I teach classes on antiques, including Antiques Buying 101. One of the first steps I teach is to carefully examine the item so that a buyer knows exactly what they are paying for.
The second step is to ask as many questions as they wish, because an informed buyer is a smart buyer. A dealer should be happy to answer those questions, and if they aren't, a buyer should take another hard look at their potential purchase before buying.
The third step - price negotiation - isn't difficult. In most cases, the dealer has indicated what price they want by writing it on the price tag. The quickest way to being a happy new owner of that antique is for the customer to offer a specific price he is willing to pay. No fishing around for "best price", no games, no "Let me think about it" stuff. Just "I-like-it-I-want-it-and-would-you-consider-$XXX-for-it" to the dealer (of course, with a pleasant voice and a smile), and most times a buyer will be going home with their new-found treasure. Most buyers can count on purchasing their antique at a reasonable and fair offer around 10% off the dealer's tagged price.
If you are contemplating a much larger discount, you can try it, but remember - insulting a dealer with a 50%-off offer will most likely end all potential for a successful purchase. It will also brand you as someone the dealer won't be willing to spend any energy or time on, since most dealers cannot take 50% off the price of their antiques and have other, more serious buyers to spend their time with.
Remember, antiques dealers are business people who need to make a profit. They certainly don't run shops or exhibit at shows just for the fun of it. Some shows cost a dealer $3000 in expenses before they sell their first antique at that show. Also, at the end of the tax year, the IRS needs to see proof that a dealer was operating as a business (i.e., more profit than expenses), otherwise the IRS relegates them to "hobby status" and can disallow all their business deductions, which is quite painful financially.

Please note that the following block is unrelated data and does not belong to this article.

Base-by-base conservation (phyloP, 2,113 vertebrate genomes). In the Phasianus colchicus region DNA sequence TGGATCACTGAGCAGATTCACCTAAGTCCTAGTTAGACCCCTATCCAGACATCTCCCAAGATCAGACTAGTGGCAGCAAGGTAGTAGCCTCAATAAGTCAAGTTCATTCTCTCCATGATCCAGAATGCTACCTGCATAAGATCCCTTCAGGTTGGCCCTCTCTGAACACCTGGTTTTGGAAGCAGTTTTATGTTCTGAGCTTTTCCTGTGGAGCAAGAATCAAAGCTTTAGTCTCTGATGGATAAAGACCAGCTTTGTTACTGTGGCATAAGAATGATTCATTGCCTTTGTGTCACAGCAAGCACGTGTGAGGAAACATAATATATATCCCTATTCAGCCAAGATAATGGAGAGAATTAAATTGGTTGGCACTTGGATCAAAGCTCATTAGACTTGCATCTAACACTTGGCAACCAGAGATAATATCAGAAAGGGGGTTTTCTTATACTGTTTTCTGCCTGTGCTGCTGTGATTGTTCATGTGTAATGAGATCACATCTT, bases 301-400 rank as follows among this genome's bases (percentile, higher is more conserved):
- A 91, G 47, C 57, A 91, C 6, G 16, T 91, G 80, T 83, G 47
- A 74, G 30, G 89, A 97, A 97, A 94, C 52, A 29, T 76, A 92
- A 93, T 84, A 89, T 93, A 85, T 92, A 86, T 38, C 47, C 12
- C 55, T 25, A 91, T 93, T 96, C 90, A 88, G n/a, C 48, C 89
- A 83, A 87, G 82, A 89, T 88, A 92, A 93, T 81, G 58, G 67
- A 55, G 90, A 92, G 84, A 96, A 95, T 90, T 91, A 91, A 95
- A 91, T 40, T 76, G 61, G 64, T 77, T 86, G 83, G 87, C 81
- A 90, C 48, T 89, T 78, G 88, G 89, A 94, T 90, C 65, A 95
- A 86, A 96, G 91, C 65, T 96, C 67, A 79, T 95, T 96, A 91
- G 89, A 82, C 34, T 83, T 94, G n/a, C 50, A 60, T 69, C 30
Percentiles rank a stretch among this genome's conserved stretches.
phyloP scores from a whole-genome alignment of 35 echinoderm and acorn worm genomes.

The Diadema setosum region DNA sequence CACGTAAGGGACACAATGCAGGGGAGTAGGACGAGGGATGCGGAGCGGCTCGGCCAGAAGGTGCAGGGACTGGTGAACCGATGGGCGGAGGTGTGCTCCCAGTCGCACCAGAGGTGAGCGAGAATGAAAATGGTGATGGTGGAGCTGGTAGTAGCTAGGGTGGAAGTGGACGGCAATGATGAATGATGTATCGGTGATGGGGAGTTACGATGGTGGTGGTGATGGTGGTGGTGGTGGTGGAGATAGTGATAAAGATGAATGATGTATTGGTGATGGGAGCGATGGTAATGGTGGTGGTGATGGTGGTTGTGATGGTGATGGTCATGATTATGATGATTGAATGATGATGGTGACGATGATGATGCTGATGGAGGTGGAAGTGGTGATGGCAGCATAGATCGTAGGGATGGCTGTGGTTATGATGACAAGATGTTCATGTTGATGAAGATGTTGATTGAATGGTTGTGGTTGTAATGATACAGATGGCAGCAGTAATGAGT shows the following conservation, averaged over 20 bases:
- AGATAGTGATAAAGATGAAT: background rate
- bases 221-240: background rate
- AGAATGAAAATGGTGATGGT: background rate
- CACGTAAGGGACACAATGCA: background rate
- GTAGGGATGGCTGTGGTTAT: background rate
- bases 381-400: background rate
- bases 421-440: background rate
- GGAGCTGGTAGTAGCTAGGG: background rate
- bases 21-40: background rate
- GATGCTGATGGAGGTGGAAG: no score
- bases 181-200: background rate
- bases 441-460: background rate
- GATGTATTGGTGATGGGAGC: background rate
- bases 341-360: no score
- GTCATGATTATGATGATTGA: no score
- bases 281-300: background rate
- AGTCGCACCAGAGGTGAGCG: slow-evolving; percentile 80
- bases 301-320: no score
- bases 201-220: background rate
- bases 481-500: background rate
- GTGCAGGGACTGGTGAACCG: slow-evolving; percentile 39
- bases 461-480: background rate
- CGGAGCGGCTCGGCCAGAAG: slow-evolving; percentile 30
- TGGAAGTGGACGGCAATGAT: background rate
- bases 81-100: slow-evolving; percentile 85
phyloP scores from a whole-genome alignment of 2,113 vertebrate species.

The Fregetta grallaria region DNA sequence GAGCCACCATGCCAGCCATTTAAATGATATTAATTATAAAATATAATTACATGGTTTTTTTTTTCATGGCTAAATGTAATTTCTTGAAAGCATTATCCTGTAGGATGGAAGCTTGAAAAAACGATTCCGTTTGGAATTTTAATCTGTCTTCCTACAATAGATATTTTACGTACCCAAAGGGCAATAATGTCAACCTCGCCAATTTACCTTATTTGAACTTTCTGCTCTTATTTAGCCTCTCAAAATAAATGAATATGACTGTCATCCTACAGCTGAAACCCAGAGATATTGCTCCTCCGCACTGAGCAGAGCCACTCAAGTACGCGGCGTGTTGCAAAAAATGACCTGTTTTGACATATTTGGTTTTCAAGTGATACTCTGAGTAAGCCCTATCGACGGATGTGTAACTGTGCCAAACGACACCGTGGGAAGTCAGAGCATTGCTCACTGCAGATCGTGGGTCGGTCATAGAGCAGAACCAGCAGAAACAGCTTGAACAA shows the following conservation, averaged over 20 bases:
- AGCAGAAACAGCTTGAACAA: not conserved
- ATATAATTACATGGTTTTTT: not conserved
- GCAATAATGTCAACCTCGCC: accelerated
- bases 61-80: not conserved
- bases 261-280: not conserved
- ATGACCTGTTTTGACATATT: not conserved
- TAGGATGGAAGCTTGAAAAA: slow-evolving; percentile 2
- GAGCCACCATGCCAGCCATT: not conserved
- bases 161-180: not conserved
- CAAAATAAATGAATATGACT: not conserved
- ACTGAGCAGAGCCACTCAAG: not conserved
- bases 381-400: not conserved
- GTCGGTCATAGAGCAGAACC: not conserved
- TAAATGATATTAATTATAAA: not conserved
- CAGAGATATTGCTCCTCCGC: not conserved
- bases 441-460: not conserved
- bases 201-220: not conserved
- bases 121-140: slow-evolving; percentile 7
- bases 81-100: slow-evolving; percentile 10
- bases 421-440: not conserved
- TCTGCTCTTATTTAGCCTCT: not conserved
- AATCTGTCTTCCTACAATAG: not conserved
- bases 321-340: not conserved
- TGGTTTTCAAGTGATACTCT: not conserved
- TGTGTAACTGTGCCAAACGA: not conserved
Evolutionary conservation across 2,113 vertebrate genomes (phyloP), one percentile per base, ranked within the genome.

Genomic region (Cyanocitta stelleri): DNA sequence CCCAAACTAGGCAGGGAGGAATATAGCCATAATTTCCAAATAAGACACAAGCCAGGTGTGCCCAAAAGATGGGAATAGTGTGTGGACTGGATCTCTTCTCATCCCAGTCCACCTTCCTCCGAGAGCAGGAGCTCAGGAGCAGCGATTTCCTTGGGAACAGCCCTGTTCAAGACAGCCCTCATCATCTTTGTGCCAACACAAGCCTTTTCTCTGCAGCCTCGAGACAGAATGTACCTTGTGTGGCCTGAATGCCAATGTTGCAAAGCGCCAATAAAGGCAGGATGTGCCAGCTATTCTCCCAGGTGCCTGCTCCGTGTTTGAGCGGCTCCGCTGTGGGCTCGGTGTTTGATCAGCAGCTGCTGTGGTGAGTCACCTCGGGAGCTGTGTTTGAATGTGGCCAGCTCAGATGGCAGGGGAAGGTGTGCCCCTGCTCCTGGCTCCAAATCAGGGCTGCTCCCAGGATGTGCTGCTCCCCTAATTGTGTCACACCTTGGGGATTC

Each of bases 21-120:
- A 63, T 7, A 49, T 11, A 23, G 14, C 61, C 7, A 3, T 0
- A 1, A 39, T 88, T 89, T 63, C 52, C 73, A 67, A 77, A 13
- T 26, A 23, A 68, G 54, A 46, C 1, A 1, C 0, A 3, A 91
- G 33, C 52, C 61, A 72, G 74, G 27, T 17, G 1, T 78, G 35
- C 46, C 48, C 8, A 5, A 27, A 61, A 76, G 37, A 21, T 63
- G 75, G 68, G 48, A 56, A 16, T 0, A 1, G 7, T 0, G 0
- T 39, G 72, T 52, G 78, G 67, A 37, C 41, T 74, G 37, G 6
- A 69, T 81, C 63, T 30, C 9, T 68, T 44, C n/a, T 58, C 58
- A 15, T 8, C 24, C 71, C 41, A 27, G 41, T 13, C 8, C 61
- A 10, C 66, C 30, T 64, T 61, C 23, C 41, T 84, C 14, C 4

So, the point here is to find an antique which "speaks" to you ("please take me home and love me"), and offer a fair and reasonable price to the selling dealer. More than likely, you'll be a proud new owner, with the dealer gladly selling it to you for your price. If it's beyond your pocketbook, that's okay. We all have budgets. You might try thinking outside the box by being a bit creative - ask about a lay-a-away program, or whether the dealer accepts charge cards (thereby allowing you to pay for your treasure over time).
Keep in mind that a dealer pays a commission to the charge company, so you may end up paying the full price of the antique, with the dealer paying the charge company's commission. (Surpisingly, when my charge card company is done with all the little extras they hit me for - swipe fees, actual charge commission, statement fees, off-site fees, etc., - I end up paying about 8-10% commission!) I willingly accommodate my customers by accepting charge cards, knowing that it'll cost me money. It's just a business expense I accept as a professional dealer.
One last suggestion - try really hard not to use the phrase "I'll give you $xxx ...." for your intended purchase. It's an ego-trip phrase that often makes a dealer's blood boil. As a buyer, you can't GIVE the dealer anything for their antique; they already own it. You aren't doing that dealer any favors by GIVING them your lower price for that antique; since you are not the only customer on this planet, they already know they can sell it to someone else. Ouchy - now you've begun your negotiation with a very negative statement that is often offensive to a dealer. I know dealers who - upon hearing this phrase - are so dismayed at the buyer's arrogance that they abruptly end all discussion and walk away. That dealer knows there is another customer somewhere who will buy that antique, and now you've lost out on something that spoke to you!
Be a successful buyer - just offer a reasonable and fair price, and smile a lot. You can easily be a dealer's new best friend and go home with something old and wonderful!